In 1884 the first Monday in September was selected as the holiday, as originally proposed, and the Central Labor Union urged similar organizations in other cities to follow the example of New York and celebrate a “workingmen’s holiday” on that date. The idea spread with the growth of labor organizations, and in 1885 Labor Day was celebrated in many industrial centers of the country.

Labor Day Legislation

Through the years the nation gave increasing emphasis to Labor Day. The first governmental recognition came through municipal ordinances passed during 1885 and 1886. From them developed the movement to secure state legislation. The first state bill was introduced into the New York legislature, but the first to become law was passed by Oregon on February 21, 1887. During the year four more states – Colorado, Massachusetts, New Jersey, and New York – created the Labor Day holiday by legislative enactment. By the end of the decade Connecticut, Nebraska, and Pennsylvania had followed suit. By 1894, 23 other states had adopted the holiday in honor of workers, and on June 28 of that year, Congress passed an act making the first Monday in September of each year a legal holiday in the District of Columbia and the territories.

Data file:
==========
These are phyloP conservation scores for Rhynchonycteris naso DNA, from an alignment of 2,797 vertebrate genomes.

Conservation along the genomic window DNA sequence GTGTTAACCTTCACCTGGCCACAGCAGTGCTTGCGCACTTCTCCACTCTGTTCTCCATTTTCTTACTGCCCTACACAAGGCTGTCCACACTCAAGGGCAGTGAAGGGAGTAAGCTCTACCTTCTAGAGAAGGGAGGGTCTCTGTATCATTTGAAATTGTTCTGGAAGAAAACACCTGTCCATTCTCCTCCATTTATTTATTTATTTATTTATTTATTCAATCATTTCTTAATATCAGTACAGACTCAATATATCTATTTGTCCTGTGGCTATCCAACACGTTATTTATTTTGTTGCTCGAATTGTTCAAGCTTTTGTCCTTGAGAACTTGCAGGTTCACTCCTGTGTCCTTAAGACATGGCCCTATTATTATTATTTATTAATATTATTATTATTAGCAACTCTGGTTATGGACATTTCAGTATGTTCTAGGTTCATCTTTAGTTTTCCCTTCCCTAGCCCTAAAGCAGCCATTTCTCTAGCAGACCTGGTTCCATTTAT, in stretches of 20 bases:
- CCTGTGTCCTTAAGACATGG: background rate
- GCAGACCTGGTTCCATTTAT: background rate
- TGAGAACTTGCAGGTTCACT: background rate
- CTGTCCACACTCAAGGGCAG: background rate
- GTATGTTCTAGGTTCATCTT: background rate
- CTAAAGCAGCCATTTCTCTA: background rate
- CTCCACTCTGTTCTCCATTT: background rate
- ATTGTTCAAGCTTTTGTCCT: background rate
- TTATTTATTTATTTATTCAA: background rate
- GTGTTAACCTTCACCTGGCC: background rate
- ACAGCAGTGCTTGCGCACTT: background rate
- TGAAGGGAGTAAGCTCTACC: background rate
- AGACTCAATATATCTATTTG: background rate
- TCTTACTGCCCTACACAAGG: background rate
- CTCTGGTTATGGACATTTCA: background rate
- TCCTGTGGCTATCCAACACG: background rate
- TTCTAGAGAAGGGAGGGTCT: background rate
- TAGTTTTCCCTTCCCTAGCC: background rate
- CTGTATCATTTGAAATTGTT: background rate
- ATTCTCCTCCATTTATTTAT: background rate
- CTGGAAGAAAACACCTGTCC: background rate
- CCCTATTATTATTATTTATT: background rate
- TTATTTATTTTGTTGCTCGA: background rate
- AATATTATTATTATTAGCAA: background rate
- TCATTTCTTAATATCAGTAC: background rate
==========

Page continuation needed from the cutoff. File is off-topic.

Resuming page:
A Nationwide Holiday

The form that the observance and celebration of Labor Day should take were outlined in the first proposal of the holiday – a street parade to exhibit to the public “the strength and esprit de corps of the trade and labor organizations” of the community, followed by a festival for the recreation and amusement of the workers and their families. This became the pattern for the celebrations of Labor Day. Speeches by prominent men and women were introduced later, as more emphasis was placed upon the economic and civic significance of the holiday. Still later, by a resolution of the American Federation of Labor convention of 1909, the Sunday preceding Labor Day was adopted as Labor Sunday and dedicated to the spiritual and educational aspects of the labor movement.

The character of the Labor Day celebration has undergone a change in recent years, especially in large industrial centers where mass displays and huge parades have proved a problem. This change, however, is more a shift in emphasis and medium of expression. Labor Day addresses by leading union officials, industrialists, educators, clerics and government officials are given wide coverage in newspapers, radio, and television.

The vital force of labor added materially to the highest standard of living and the greatest production the world has ever known and has brought us closer to the realization of our traditional ideals of economic and political democracy. It is appropriate, therefore, that the nation pay tribute on Labor Day to the creator of so much of the nation's strength, freedom, and leadership – the American worker.

And it is appropriate to hold out great hope that if you are searching for a job this Labor Day, you’ll be celebrating your status as an American worker long before our next Labor Day.

Have a joyous, and safe, Labor Day holiday weekend.